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Old 07-25-2010, 09:21 PM
 
Location: Central Austin
2,405 posts, read 3,738,768 times
Reputation: 1944
Quote:
Originally Posted by Canine*Castle View Post
Amarillo and Lubbock are not that much cooler than the rest of Texas. Before Texas, I would go with catman's recommendation on a cooler place in AZ such as Flagstaff. Oregon sounds great. You won't have tornadoes in either of those states unless it were a total rarity. If it has been a long time since you lived in Texas, you might not remember the weather. If you don't like 78 with humidity in the south, you won't like Texas' southern weather either. The dew point in Lubbock right now on a July afternoon is 62 and the temperature is 88. That dew point is not very comfortable but yes, it's better than some parts of Texas. Good luck.
Lubbock has been unusually humid this summer, but even then, there is a world of difference between here and downstate Texas (I was just in Austin this morning). The dew point doesn't tell the whole story either; a 62 degree is pretty high, but the relative humidity was still around 30-50%, meaning that it still feels somewhat comfortable. Other things to take into account are that the nights actually cool down into the 60s, and there is a constant breeze.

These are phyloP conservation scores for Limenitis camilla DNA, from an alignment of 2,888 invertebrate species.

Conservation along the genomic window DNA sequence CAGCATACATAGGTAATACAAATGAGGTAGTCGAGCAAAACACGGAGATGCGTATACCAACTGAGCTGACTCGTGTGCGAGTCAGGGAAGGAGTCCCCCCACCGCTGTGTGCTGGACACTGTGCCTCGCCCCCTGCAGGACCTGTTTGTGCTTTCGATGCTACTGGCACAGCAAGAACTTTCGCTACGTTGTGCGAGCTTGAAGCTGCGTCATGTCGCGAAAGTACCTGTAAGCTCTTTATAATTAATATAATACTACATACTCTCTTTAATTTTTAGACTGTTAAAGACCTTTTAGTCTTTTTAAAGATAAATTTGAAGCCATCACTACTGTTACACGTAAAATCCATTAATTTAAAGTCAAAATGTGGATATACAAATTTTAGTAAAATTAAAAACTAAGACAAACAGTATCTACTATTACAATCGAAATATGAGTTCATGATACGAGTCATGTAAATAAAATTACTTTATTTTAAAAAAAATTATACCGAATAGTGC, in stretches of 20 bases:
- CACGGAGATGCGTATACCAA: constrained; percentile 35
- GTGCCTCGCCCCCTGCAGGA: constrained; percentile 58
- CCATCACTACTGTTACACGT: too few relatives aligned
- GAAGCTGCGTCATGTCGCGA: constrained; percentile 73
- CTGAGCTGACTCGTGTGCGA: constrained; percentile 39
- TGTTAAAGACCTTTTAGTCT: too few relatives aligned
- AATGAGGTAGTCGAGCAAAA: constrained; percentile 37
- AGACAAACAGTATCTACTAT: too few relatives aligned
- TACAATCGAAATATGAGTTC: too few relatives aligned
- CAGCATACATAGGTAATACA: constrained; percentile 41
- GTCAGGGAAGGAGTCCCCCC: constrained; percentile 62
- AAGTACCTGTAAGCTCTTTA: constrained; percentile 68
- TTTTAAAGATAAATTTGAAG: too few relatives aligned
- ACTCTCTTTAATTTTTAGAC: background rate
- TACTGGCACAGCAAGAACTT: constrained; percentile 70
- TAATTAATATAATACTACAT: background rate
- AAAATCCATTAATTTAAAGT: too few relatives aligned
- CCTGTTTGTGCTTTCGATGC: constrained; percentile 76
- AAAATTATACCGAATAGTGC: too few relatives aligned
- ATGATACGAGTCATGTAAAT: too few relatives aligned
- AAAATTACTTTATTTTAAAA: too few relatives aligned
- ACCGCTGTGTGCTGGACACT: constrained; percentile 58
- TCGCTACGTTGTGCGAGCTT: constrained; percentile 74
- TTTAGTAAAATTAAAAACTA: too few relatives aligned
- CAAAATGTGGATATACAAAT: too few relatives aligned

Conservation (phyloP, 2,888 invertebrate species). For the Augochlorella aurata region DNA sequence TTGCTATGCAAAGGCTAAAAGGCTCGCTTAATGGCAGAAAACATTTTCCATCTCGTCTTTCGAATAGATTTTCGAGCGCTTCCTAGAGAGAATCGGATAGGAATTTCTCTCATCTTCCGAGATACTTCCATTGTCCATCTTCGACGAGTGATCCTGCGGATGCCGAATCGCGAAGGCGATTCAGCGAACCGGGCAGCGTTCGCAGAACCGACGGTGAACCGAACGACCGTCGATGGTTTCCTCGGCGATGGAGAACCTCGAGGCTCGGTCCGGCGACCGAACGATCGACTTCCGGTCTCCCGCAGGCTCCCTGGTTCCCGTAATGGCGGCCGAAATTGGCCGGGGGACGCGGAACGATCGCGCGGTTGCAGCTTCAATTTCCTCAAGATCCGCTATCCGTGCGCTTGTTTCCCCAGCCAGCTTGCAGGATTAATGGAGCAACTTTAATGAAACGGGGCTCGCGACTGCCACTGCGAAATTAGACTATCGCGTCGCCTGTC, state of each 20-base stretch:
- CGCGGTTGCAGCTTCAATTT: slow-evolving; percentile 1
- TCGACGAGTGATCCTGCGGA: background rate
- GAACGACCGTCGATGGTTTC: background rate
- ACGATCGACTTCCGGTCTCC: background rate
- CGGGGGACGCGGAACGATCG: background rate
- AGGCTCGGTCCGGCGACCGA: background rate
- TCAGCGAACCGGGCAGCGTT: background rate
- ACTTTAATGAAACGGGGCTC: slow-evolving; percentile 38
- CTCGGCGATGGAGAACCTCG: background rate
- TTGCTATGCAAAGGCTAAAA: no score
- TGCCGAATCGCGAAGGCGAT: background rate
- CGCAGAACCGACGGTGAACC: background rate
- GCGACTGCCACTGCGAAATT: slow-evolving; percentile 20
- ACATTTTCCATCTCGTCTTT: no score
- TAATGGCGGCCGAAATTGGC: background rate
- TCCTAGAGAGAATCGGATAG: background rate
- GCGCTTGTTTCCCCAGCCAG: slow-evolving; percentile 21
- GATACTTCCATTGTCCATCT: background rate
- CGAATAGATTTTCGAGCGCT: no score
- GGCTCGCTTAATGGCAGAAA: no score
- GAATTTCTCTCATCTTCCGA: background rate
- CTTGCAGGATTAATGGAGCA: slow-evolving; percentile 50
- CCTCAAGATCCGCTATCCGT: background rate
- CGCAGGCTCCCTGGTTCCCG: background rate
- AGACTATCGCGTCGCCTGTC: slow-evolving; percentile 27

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Old 07-26-2010, 08:06 AM
 
5,031 posts, read 7,711,541 times
Reputation: 2301
Quote:
Originally Posted by Westerner92 View Post
Lubbock has been unusually humid this summer, but even then, there is a world of difference between here and downstate Texas (I was just in Austin this morning). The dew point doesn't tell the whole story either; a 62 degree is pretty high, but the relative humidity was still around 30-50%, meaning that it still feels somewhat comfortable. Other things to take into account are that the nights actually cool down into the 60s, and there is a constant breeze.
Yes, I know, but the point is, Texas is just beastly hot with some areas a bit more uncomfortable than others.
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Old 07-26-2010, 11:58 AM
 
1,119 posts, read 1,299,315 times
Reputation: 456
The flooding in Nacogdoches was unusual. But if you are considering the high humidity of Nac. then a look into Tyler, might work for you. It is somewhat less humid. Read some of my posts on Tyler, I think by now I have answered or referred every question that could be asked. Ha Ha !
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Old 07-26-2010, 12:25 PM
 
Location: Pacific Northwest
174 posts, read 268,089 times
Reputation: 64
Default Fayetteville, Arkansas?

Quote:
Originally Posted by bluenoter View Post
Go to Fayetteville, Arkansas.
I guess you didn't see that part about not liking wet places.
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Old 07-26-2010, 12:35 PM
 
1,119 posts, read 1,299,315 times
Reputation: 456
Sorry, I guess I didn't know what you meant by "watching the Nacogdoches area with the flooding".

Yes, that is unusual.

Also, Fayetteville, Ark. gets very cold, I think, like 0-15 an snows quite a bit. Not unusual for 10-20 inches or more per year. However, it is pretty, but humidy is much above 20%. Good Luck